An Arizona man who submitted a legal action against Costco in relation to a privacy violation and had the lawsuit thrown out by the trial court has had the decision overturned by the Court of Appeals, which ruled that the patient can sue the pharmacy for negligence in relation to a violation of the Health Insurance Portability and Accountability Act (HIPAA).
The privacy violation in question took place in 2016. The man had was sent a sample of an erectile dysfunction drug in January 2016 and was contacted by telephone by Costco advising him know that his full prescription was ready to be collected. The man cancelled the prescription but when he got in touch with the pharmacy a month later about a different prescription, he discovered the cancellation had not been completed. He then cancelled the prescription another time but, again, the prescription was not cancelled.
The man subsequently authorized his ex-wife to pick up his regular prescription. While at the pharmacy, the pharmacist made a comment to his ex-wife about the uncollected erectile dysfunction prescription. The man was trying to reconcile with his ex-wife at the time. The man claims that the impermissible disclosure to his ex-wife was the reason that attempt failed.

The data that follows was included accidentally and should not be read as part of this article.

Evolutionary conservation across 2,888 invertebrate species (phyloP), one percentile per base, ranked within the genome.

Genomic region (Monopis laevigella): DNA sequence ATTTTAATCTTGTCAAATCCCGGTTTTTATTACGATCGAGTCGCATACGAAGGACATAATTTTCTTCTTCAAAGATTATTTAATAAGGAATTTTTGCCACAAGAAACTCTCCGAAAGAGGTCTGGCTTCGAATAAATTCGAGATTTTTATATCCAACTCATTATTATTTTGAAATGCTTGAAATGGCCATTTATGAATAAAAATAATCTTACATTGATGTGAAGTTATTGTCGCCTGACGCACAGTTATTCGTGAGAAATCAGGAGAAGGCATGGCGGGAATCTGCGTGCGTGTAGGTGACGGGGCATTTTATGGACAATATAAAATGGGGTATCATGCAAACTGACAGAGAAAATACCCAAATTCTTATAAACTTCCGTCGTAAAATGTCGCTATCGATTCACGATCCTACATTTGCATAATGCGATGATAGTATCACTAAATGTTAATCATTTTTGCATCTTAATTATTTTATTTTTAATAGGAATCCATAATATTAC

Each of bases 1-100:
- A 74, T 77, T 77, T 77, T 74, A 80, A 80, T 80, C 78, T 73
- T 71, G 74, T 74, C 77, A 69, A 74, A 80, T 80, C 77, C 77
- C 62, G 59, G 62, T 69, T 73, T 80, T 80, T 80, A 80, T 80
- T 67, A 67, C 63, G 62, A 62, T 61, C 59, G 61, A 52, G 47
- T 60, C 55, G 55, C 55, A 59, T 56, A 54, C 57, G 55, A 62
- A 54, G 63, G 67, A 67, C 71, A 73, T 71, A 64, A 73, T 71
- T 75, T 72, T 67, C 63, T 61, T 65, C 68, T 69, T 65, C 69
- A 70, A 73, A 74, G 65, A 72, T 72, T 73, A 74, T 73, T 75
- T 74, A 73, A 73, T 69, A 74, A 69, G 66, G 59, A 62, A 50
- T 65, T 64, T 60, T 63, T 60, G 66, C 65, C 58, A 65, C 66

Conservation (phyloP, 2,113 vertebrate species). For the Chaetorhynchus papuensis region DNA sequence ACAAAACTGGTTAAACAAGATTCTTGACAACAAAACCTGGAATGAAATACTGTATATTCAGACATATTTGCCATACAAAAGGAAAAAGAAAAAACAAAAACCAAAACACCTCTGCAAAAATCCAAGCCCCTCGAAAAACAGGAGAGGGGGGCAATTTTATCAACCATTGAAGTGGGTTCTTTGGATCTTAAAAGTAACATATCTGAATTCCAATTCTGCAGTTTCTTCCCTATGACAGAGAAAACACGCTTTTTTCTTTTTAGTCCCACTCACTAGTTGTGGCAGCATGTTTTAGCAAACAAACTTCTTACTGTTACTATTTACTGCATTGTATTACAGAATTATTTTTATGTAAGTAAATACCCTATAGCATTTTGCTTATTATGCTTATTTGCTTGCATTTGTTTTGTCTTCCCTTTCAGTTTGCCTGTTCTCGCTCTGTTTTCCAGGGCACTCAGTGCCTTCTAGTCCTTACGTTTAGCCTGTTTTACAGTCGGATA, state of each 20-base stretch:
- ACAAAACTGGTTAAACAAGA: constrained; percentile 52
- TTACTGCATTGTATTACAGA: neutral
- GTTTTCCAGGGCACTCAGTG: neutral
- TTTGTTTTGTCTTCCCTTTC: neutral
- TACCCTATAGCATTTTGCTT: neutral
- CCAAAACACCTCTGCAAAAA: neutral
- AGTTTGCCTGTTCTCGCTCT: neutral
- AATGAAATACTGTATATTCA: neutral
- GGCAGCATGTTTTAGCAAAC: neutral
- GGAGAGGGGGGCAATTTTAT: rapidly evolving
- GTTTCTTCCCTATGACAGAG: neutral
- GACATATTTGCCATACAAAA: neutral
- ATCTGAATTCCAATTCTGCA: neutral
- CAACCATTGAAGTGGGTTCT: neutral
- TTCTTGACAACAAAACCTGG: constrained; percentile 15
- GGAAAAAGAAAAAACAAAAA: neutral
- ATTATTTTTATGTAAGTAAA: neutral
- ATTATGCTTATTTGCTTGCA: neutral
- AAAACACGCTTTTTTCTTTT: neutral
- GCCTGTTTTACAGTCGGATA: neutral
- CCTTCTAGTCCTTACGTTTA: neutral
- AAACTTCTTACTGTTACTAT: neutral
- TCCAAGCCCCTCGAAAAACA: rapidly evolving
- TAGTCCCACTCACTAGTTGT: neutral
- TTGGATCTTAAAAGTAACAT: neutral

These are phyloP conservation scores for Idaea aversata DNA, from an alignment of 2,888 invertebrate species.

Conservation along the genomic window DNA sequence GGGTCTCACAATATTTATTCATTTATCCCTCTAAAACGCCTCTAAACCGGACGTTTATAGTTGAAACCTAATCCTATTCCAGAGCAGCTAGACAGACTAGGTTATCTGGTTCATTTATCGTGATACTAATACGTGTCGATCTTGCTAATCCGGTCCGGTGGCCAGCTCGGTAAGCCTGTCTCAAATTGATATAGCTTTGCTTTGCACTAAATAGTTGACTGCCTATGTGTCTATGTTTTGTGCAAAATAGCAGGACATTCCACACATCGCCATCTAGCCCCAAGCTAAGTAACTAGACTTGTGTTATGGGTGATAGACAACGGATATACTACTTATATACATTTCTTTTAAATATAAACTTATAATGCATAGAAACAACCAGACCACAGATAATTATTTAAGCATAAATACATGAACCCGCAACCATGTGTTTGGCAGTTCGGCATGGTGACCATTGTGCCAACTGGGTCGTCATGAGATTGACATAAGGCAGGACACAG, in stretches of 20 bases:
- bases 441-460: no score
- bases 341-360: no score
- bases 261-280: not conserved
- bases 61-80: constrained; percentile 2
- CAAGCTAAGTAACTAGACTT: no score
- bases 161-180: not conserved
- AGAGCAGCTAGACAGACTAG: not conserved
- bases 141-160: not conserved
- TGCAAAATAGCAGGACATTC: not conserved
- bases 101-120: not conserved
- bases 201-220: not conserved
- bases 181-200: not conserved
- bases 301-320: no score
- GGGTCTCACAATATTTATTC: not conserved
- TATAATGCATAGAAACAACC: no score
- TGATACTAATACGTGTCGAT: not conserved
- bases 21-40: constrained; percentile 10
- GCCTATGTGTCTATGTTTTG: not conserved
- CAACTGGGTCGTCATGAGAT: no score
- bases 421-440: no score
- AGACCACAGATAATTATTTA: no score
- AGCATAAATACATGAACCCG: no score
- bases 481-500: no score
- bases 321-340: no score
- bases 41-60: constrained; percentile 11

The man got in touch with to Costco about the privacy violation and received a letter as a response stating the pharmacist had breached Costco policies and HIPAA Rules by sharing details of the prescription to his ex-wife. The man then sued Costco claiming a variety of tort claims relating to the failure to cancel the prescription and the privacy violation, but the lawsuit was thrown out by the trials court.
The ruling was appealed and was partially overturned in the Arizona Court of Appeals. Presiding Judge Jennifer M. Perkins overturned the decision on the negligence and punitive damages claims, although affirmed the dismissal of all other allegations.
Judge Perkins ruled that Costco had a duty of care towards the plaintiff arising from Costco’s privacy policies and HIPAA laws and that the duty of care was violated. The overturning of the trial court ruling will see the case sent to a lower court for additional proceedings.
There is no private cause of action allowed in HIPAA, so it is rare for lawsuits to be submitted in relation to HIPAA violations. In most instances where patient privacy has been breached and legal action is taken, legal actions are submitted for violations of state laws. The ruling is the first in the state of Arizona to allow a negligence claim based on violations of HIPAA Rules.
The Judge, in her ruling, wrote: “HIPAA does not preempt state-law negligence claims for wrongful disclosure of medical information. Accordingly, we hold HIPAA’s requirements may inform the standard of care in state-law negligence actions just as common industry practice may establish an alleged tortfeasor’s duty of care and to the extent such claims are permitted under [state law] A.R.S. § 12-2296.”